Power Pack: Day One #1–4 by Fred Van Lente and GuriHiru
Back in March, when I first read about the mini-series, I took a slightly defensive stance to the announcement – why should they revisit an already perfect story? Hmm?
On reflection, this was perhaps an over-reaction to a completely sensible idea: if you are doing new Power Pack stories (and people are buying them in sufficient numbers that they continue to be printed), where is the harm in retelling a classic origin story for new readers who haven’t read it before? It’s not as if you can get the original comics in trade format …
Therefore, when I saw the digest-sized trade paperback in the comic book, I picked it up on a whim – this is a very strange thing for me to do, because I know that it is a dangerous thing for my bank balance to pick up books just because I feel like it. However, I felt unprofessional slagging off something without seeing it, and I’ve got a soft spot for Power Pack, so I bought it.
Firstly, I’m assuaged by the line inside: Based on a story by Louise Simonson and June Brigman. They’re paying some sort of tribute to where this story comes from, and that is a good thing. And, essentially, the story is the same as told by Simonson and Brigman – the Powers family, the kids (Alex, Julie, Jack and Katie), the antimatter process, the Z^nrx (aka Snarks), the Kymellian (horsey/pony) Aelfyre aka ‘Whitey’, his smartship Friday, the ‘elemental’ powers, the special suits, travelling in space, the parents not having memory or knowledge – but with a modern sensibility, a nice sense of humour and additional characterisation. Van Lente (more known for Action Philosophers, Comic Book Comics, The Silencers and Incredible Hercules) has a nice touch with this all-ages book, and the art by the art team of Gurihiru (two Japanese chaps: Sasaki on pencils/inks, Kawano on colours) is achingly cute – I had to use the cover for issue 3 because it sums up the adorable quality of this book. The other nice approach is to tell the origin story as the kids telling Franklin Richards how they got their powers, occasionally interrupting the flow as each of the Powers kids tell their story in their own unique manner, causing the family bickering to erupt.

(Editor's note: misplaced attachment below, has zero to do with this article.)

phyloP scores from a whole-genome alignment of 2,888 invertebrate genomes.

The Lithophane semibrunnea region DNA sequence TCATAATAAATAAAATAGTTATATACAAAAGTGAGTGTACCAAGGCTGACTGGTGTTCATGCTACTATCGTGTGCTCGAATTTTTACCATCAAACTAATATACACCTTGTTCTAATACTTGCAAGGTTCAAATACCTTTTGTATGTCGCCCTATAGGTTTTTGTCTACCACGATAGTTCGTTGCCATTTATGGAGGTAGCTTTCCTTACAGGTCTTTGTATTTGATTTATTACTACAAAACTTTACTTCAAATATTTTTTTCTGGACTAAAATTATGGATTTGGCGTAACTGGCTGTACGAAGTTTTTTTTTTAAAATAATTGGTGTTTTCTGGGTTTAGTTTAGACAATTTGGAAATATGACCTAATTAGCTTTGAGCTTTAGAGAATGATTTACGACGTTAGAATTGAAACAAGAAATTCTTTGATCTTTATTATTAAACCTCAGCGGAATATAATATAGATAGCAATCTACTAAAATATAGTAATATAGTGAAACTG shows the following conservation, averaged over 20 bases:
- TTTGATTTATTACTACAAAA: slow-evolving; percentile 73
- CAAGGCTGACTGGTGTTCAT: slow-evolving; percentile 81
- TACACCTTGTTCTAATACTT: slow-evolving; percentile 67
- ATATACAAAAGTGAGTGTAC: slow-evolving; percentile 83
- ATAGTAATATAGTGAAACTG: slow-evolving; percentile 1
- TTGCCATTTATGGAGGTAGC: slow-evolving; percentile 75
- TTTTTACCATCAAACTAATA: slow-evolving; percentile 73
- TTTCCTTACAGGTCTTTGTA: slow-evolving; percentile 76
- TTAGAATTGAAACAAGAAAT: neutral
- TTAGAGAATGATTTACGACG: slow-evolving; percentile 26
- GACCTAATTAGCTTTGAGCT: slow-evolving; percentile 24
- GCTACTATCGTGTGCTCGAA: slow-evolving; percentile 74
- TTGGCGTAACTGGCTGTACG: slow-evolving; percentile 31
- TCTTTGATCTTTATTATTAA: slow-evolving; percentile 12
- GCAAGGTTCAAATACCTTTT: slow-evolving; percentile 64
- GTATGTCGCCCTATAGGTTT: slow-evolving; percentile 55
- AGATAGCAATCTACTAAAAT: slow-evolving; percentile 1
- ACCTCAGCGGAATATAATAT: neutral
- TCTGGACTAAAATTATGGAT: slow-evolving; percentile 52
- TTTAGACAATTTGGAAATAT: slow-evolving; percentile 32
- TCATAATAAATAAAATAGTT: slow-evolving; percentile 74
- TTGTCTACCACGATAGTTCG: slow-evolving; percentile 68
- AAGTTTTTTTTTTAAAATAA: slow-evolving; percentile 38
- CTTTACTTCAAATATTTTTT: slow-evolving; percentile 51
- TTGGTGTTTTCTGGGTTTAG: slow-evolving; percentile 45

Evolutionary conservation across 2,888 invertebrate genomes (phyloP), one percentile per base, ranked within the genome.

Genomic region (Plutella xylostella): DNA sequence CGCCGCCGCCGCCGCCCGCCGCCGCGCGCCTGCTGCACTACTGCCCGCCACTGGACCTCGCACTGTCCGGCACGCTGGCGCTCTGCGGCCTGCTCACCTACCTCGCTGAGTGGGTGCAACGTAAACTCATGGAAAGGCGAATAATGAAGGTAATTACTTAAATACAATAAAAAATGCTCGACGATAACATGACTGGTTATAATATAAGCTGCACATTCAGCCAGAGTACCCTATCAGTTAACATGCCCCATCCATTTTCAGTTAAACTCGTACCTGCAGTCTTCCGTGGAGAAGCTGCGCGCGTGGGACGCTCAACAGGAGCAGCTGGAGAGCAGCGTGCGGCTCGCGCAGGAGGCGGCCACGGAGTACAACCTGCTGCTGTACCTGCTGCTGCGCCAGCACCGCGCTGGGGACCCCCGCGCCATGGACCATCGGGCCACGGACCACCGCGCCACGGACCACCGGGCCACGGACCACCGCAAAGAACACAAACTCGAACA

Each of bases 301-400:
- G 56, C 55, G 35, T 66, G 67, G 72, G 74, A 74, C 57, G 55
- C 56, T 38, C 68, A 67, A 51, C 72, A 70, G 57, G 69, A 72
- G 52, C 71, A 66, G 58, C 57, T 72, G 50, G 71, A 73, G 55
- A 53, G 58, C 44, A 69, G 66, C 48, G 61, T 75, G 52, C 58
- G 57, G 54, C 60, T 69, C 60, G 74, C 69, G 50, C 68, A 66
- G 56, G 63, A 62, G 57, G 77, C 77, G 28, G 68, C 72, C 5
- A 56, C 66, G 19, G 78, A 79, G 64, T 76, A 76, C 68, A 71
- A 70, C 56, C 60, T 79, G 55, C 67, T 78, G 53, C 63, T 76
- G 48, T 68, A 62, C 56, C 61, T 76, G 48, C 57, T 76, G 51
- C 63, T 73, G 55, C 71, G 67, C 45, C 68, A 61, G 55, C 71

I can’t fault this book – I don’t think I could hate Power Pack (well, except for the Tom Morgan-written issues, where they tried to darken up the tone – best forgotten) – and it is very enjoyable. The tone is a perfect mix of the light and the serious, the magic of being a child with superpowers and the reality of the death of Whitey – as I said before, the origin story is a perfect tale. But the charm of Power Pack was always there, as the first child superhero team in the Marvel universe, so it already a firm foundation. I don’t know if I’ll go out and buy the rest of the recent Power Pack books, but I’ve no objection to them continuing in this mode now that they haven’t made a hash of the origin story. The original Power Pack stories (those written by Simonson and drawn by Brigman and later Jon Bogdanove) still exist in my comic book collection and I shouldn’t begrudge the modern comic book fan from enjoying the delights of the best superhero kids team in the world of comics.